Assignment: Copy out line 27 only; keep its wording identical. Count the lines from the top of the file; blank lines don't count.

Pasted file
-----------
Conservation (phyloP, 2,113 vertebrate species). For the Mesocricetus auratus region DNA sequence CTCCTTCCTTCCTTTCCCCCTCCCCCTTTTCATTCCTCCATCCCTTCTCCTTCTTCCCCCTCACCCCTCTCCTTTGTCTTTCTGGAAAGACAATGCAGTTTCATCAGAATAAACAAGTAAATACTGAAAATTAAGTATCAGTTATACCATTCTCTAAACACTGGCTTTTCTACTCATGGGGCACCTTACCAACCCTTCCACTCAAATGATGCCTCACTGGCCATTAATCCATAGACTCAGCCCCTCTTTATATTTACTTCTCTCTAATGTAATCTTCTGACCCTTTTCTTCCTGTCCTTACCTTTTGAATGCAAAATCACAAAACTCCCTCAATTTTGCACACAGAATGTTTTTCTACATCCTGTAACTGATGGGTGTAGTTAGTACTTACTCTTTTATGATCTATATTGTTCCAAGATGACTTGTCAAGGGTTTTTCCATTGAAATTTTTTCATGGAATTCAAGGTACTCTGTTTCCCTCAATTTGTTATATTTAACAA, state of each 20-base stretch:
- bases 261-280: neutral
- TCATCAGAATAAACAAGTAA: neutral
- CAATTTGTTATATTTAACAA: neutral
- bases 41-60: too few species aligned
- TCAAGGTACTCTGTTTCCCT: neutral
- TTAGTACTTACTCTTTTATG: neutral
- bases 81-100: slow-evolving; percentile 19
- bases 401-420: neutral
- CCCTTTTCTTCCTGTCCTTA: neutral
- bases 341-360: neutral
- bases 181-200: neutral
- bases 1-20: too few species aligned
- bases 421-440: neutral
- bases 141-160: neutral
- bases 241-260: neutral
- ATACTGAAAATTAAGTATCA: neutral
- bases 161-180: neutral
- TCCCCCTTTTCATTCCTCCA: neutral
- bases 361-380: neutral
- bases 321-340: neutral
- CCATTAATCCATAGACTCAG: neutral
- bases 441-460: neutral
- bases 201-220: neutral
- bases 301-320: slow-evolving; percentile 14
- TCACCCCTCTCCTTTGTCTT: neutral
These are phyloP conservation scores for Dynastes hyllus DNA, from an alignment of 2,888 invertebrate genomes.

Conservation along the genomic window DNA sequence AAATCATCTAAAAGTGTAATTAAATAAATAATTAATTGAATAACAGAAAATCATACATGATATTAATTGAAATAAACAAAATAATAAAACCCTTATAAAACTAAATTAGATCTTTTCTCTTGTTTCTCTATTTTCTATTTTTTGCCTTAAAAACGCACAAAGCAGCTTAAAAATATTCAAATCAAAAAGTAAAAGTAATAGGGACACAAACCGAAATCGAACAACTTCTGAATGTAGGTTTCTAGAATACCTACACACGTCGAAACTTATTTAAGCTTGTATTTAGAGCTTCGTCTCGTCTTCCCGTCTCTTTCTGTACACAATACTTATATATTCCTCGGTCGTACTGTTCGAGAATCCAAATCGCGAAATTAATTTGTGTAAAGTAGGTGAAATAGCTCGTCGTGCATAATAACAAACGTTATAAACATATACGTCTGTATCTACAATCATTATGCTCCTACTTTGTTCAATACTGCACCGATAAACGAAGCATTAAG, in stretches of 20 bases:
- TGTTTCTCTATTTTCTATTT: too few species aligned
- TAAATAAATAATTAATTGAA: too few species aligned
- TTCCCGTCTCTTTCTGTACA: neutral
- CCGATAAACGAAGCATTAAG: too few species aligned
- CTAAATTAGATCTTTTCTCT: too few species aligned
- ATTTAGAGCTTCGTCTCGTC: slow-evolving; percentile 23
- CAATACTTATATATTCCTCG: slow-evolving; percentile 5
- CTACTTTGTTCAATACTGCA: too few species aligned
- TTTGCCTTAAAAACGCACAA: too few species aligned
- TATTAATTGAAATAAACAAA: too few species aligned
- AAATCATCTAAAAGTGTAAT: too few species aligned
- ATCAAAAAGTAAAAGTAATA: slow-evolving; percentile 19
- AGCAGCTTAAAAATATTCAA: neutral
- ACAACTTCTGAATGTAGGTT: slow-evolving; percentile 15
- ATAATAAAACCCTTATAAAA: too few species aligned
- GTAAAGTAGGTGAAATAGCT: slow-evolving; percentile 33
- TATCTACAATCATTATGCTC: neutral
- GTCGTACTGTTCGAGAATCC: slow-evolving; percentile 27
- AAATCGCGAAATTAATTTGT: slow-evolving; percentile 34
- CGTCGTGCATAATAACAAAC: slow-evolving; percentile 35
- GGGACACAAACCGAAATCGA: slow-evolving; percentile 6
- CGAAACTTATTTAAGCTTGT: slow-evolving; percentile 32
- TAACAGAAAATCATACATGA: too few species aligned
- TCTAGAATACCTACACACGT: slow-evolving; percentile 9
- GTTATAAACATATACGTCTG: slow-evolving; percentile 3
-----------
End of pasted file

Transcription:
These are phyloP conservation scores for Dynastes hyllus DNA, from an alignment of 2,888 invertebrate genomes.